There’s an old saying, “No one can whistle a symphony.” It takes different musicians playing different instruments and different parts – but who all have the same goal: to create a beautiful piece of music.
Your law office is your orchestra, and you are the conductor. You have different players, doing different tasks – but who all should have the same goal: to provide stellar client service and make money for the firm.
If you’re like most attorneys, conducting your “orchestra” is the last thing you want to do. Recruiting, hiring, dealing with staffing issues, and coaching & mentoring your “players” is probably not your idea of a good time. But the work you do in these areas is critical to the success of your firm. In fact, other than the clients you work with, nothing will have a greater impact on your bottom line and your quality of life, than the staff who work with you. You need to get very, very good at recruiting, hiring, and developing your players. It is the key to your success.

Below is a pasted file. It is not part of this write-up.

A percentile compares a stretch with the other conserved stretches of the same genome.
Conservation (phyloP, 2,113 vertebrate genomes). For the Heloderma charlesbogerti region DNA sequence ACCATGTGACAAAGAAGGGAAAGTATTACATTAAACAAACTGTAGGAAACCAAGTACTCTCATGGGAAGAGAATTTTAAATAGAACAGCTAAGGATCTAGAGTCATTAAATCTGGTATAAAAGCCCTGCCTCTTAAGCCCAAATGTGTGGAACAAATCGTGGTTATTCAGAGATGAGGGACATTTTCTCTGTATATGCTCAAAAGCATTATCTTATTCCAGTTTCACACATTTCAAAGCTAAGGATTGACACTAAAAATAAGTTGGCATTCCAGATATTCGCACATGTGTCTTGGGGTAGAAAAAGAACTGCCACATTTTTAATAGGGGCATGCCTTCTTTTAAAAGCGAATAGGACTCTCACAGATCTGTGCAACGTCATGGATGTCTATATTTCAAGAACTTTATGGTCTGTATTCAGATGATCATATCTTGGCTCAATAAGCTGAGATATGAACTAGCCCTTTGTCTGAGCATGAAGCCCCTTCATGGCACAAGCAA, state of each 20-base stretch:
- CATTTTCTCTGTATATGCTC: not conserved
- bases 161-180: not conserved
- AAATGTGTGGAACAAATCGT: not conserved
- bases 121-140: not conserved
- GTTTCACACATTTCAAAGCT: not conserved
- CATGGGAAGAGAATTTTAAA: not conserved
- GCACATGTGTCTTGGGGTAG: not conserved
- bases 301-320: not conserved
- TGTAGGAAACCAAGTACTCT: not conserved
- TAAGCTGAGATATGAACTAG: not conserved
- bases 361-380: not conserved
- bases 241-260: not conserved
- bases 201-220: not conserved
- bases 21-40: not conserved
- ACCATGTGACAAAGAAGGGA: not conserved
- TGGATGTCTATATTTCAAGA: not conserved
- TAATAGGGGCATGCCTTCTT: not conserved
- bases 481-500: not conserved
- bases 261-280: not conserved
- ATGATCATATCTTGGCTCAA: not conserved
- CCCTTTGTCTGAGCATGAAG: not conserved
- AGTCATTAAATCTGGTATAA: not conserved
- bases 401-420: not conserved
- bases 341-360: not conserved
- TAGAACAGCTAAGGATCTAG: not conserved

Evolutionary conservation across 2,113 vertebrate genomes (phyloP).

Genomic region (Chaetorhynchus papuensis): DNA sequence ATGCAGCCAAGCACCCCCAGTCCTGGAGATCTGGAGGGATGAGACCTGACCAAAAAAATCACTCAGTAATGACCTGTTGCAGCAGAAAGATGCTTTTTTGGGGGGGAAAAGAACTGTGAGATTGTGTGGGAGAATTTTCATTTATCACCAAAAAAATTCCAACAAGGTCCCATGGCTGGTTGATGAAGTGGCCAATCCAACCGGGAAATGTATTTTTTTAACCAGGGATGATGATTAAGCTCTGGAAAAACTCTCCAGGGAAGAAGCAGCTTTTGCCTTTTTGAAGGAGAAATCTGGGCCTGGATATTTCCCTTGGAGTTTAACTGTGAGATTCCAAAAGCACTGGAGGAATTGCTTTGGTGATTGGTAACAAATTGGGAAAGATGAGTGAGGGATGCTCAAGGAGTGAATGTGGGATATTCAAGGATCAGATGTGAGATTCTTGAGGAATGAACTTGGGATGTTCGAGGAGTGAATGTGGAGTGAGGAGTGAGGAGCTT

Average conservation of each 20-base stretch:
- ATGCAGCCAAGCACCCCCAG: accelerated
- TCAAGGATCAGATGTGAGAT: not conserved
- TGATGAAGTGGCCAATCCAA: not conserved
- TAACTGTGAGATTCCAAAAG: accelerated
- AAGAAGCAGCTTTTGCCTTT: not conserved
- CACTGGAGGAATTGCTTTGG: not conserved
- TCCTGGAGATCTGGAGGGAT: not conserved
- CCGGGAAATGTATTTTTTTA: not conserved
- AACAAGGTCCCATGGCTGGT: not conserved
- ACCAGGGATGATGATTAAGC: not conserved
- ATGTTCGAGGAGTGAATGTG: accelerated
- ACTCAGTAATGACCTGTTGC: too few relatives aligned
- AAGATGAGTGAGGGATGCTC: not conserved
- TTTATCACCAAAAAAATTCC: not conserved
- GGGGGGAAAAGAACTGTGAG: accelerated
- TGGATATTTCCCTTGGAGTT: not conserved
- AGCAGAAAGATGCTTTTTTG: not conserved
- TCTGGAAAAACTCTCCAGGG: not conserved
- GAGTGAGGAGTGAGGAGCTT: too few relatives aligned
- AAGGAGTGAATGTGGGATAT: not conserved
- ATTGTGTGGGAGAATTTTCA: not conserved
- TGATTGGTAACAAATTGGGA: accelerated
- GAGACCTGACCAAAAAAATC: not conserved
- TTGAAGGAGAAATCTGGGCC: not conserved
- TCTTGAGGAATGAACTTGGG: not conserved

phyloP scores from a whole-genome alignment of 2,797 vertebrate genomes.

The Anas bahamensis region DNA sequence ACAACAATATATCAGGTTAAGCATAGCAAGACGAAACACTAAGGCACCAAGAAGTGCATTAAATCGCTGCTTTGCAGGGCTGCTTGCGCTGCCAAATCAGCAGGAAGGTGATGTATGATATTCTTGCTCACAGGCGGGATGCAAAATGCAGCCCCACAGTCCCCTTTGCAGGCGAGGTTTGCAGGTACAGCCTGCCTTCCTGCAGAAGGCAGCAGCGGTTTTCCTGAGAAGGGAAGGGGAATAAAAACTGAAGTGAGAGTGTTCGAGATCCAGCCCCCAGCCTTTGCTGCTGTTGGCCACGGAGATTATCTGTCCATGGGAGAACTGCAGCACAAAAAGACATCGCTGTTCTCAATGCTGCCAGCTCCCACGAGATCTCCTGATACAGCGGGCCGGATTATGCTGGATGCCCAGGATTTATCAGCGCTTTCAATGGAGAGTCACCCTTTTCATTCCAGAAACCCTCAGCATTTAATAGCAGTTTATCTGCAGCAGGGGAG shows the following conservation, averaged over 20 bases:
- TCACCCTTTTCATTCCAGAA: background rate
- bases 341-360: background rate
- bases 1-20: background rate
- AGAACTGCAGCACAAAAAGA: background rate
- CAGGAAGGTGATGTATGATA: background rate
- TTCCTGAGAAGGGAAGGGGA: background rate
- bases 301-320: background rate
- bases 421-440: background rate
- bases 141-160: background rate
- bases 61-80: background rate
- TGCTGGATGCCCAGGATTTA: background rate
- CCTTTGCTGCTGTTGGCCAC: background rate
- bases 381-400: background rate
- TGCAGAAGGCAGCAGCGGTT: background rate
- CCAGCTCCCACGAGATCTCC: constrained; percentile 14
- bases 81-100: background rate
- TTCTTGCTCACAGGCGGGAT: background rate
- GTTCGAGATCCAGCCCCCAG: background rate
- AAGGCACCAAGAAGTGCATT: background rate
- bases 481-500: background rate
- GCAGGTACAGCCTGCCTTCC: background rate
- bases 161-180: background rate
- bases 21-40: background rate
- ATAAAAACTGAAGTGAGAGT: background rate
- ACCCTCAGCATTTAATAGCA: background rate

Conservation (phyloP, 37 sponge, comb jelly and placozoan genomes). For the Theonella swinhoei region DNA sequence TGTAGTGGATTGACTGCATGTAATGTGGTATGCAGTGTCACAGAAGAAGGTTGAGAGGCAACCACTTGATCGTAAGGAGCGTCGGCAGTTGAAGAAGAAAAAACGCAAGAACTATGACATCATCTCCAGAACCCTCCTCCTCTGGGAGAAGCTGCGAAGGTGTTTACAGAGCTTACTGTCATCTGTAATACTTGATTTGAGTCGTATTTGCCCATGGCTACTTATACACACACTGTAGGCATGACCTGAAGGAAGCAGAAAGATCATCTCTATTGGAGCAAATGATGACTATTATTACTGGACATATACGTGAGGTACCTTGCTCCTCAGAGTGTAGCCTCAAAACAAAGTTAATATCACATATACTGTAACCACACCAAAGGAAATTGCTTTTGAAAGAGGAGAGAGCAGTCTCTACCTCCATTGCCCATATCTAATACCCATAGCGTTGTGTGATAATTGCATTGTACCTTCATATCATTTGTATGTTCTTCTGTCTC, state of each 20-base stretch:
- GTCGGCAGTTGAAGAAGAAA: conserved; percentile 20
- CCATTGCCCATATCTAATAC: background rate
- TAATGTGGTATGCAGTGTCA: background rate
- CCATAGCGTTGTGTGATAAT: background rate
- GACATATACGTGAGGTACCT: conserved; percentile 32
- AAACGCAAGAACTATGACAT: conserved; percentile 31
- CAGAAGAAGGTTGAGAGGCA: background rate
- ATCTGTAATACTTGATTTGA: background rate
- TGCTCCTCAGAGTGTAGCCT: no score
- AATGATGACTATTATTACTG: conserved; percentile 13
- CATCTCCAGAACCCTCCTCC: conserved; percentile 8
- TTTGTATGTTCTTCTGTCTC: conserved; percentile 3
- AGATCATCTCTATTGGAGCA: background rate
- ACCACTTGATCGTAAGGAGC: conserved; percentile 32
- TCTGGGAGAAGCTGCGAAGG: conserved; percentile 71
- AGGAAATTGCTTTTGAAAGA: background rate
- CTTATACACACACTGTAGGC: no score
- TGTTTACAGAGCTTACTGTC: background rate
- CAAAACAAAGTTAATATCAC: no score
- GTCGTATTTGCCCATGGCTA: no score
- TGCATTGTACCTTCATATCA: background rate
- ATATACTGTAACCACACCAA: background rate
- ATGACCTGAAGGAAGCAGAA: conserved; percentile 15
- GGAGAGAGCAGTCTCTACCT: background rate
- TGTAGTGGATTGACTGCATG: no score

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Would you work for your firm? Think about everything your firm offers, from compensation to benefits to environment. Is it a place that attracts the best people? Study after study has shown that people are looking for much more than just money from their work. They want work that is interesting and that challenges them. They want to work in a place that understands they have a family or loved ones and respects that by not expecting them to work late every night. They want to work for a firm that is organized and well-managed. So what can you do to ensure that you’ll always have the best “players” for your “orchestra”?
- Always be on the lookout for talent. Don’t wait until you are in a crisis to think about hiring. Your own website can be a great recruiting tool for you. Your happy employees are your best ambassadors and recruiters. Let them tell their stories on your website.
- Hire slow. Use skills tests, behavioral interviewing, and behavioral assessments, like DISC.
- Develop and mentor your people. Make a conscious effort to acknowledge your people when they do a good job. And make your acknowledgments specific. We remember specificity; we forget vague generalities – even if they are positive. We are typically very specific with our criticism and vague with our praise.
- Fire fast. When was the last time that you let someone go and said to yourself, “Gee, I wish I’d kept that person another 60 days?” The longer you keep under-performers, the greater the negative effect on every other person in the firm – including you.
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